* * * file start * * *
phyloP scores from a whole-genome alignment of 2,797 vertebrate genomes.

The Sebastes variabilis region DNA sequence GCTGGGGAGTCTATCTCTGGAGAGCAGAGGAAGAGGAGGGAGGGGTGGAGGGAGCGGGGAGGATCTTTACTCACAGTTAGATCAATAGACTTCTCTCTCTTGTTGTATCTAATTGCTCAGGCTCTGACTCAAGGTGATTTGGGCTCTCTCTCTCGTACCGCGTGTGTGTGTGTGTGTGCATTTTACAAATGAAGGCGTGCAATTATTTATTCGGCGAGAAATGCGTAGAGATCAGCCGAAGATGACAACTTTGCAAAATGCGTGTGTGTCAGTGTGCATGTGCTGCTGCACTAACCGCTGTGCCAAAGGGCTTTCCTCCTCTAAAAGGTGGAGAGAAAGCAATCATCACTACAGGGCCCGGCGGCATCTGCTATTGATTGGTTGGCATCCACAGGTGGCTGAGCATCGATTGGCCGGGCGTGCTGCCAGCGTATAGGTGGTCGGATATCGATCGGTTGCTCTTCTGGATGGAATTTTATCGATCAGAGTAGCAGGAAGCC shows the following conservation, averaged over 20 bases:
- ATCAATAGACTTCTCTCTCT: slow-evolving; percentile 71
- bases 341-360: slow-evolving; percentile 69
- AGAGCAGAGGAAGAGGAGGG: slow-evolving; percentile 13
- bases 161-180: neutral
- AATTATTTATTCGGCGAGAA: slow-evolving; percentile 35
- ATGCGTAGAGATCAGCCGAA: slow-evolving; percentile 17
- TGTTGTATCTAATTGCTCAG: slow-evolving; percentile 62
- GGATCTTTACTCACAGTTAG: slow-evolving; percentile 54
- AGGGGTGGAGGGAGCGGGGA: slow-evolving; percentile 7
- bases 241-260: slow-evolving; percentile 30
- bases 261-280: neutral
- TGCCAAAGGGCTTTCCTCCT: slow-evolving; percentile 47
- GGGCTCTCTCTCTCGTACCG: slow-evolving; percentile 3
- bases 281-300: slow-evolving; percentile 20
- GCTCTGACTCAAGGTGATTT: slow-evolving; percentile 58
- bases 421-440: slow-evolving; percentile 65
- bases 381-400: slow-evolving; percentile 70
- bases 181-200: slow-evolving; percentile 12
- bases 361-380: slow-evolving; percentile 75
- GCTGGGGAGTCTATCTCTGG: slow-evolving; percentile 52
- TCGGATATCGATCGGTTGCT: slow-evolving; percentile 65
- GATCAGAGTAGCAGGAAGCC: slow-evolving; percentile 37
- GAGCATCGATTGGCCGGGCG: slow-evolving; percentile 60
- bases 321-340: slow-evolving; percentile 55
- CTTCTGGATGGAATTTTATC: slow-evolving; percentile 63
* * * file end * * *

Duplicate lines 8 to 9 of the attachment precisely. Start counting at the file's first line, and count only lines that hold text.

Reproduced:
- ATGCGTAGAGATCAGCCGAA: slow-evolving; percentile 17
- TGTTGTATCTAATTGCTCAG: slow-evolving; percentile 62